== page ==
Offering all sorts of activities from aquafit and martial arts to strength training, U of T Athletics provides a wide variety of fitness options for its student body. Yet, while many students are aware of what the Athletic Centre offers, few recognize the people that make it all possible. With a large student population constantly at the centre’s doors, both the faculty and programming departments require a large amount of effort.
Take Alex Vickers, for example. Every day, Vickers makes sure that all the pumps of the aquatic facility are functioning and that the leaks are plugged. Vickers, as one of two assistant facility managers of the pool, works to maintain the aquatic facilities, including all the lifeguards and pool operations, on an everyday basis.
Considering the importance of aquatic facilities to U of T athletics, it is no small wonder that the pool is almost always booked for student athletes. “We have swim meets happening starting in October quite frequently, and that’s an exciting draw to the aquatic area. Water polo and diving are always happening,” Vickers explains. “It’s quite fun to see people doing flips and turns off the 5-metre tower.”
Aside from student athletes, the Athletic Centre also rents out its 25-yard pool to smaller programs and clubs. Vickers himself has had some interesting experiences on that matter. “We use that area for our women only programming that allows us to close the blinds to the area so that it is away from public view. Because of that, a number of years ago we hosted the U of T Naturists [a nudist group], who would rent the pool and come swimming,” recalls Vickers. “That was definitely an interesting use of the facility,” he adds with a chuckle.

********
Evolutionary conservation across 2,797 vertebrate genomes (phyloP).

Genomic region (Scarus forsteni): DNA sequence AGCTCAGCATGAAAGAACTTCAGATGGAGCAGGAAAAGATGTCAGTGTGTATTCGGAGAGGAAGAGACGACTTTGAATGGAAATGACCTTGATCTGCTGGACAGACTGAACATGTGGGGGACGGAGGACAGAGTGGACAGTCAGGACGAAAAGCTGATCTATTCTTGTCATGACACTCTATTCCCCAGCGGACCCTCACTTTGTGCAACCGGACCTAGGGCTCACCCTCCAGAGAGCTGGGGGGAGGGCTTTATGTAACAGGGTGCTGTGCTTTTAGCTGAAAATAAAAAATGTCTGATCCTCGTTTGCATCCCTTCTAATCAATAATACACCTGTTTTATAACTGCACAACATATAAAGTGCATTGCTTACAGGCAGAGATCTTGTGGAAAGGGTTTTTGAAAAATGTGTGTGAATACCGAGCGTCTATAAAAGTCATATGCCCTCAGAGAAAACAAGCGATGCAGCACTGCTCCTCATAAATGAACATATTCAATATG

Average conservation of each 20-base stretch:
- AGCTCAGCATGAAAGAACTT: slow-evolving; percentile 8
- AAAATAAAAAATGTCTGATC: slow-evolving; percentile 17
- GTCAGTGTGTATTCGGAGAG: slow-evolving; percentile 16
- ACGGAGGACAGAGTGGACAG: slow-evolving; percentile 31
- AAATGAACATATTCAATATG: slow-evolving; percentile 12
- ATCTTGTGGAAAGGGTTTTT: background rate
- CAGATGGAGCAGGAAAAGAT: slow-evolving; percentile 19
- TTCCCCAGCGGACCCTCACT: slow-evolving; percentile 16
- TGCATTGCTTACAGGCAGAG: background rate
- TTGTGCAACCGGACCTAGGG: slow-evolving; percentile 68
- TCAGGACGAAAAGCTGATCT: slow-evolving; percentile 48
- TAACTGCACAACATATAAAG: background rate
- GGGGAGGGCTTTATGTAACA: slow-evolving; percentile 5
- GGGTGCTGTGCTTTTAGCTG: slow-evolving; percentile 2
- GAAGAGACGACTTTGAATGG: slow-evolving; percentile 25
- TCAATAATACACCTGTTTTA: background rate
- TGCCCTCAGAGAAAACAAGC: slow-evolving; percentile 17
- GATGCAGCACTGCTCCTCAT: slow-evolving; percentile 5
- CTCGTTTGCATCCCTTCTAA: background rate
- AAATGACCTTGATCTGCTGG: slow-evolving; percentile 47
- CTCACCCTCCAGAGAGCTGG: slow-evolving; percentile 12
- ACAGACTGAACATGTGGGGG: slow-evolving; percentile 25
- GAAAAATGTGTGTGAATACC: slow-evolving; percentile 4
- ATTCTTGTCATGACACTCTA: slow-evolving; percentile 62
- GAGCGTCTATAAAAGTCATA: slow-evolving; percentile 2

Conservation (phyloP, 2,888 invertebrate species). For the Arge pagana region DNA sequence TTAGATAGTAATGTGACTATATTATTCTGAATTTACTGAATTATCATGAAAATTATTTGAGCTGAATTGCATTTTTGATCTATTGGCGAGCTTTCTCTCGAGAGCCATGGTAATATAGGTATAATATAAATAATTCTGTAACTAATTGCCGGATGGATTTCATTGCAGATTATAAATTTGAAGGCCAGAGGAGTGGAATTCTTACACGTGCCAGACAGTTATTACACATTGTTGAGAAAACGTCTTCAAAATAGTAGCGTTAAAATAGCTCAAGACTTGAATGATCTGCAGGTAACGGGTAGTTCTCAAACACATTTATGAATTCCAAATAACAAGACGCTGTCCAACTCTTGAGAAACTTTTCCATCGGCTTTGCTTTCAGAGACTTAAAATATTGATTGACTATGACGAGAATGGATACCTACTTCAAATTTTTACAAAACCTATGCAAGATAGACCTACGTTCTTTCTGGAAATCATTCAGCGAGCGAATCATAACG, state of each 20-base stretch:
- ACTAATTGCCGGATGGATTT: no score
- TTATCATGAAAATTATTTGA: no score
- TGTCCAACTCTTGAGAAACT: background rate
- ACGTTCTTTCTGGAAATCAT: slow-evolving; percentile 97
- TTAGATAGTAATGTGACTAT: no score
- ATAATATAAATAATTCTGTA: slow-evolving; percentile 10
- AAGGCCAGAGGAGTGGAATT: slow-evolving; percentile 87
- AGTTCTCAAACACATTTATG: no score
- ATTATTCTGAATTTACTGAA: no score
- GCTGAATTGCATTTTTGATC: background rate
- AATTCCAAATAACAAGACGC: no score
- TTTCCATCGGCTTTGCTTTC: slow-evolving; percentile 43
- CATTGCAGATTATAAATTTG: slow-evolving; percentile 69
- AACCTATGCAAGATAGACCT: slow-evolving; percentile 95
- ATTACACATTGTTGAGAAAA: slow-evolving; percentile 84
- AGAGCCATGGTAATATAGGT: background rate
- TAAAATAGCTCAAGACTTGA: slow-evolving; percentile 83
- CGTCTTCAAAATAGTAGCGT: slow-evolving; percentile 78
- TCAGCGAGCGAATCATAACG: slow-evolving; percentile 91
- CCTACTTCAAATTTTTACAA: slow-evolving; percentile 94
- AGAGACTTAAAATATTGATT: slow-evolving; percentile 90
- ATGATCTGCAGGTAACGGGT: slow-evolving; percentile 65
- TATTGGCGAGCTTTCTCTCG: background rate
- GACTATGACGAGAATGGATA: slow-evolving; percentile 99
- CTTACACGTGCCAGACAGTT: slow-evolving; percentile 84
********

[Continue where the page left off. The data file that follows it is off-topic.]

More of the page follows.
That being said, managing the pool can be quite a daunting task. Part of the reason being the age of the pool itself, which was built over 30 years ago. Despite the extra work necessary to maintain it, the pool’s managers are up for the task. As Vickers notes: “We’re proud to have a final product that the user sees that looks immaculate in our opinion. We’re happy about the safety we provide and the programs that we’re able to offer, and I think it’s certainly one of the premier pools in Ontario.”
Likewise, Will Kopplin, the assistant manager of physical activity for both the Athletic Centre and Varsity Centre has his own part to play. Broadly speaking, Kopplin’s work involves providing opportunity and promoting physical activity on campus for students. As such, Kopplin strives to connect with students as much as possible through campus events, including the Zombie Skate at Varsity Centre last week. “We usually expect 150 students out to those kind of events, and it’s a good opportunity for me to interact with them,” he points out.
Having worked with the university for over six years, Kopplin realizes that there is a significant amount of work that goes into preparing for each academic year. “There’s a very large team that is involved in all kinds of things that students will not see,” he explains.
One of the main things that students will never see behind the scenes is the scheduling process, where the bulk of the work lies. “We meet every other week in order to accomplish that, starting a year prior,” he says. “The resources here at the university for athletics are at this point somewhat limited, [and] we’re expanding all the time. So we are scheduling facilitates a year in advance to make sure that we are maximizing the resources that we have and providing the most opportunities for students.”
When asked whether he enjoys his job despite its difficulties, Kopplin replied: “Absolutely, it’s a great place to work. Keeps me fresh and active, and hopefully I’m able to pass that on to the students as well.”
For students wishing to explore new interests while reaping the many benefits of staying fit and healthy, the Athletic Centre is open seven days a week and available to all U of T students.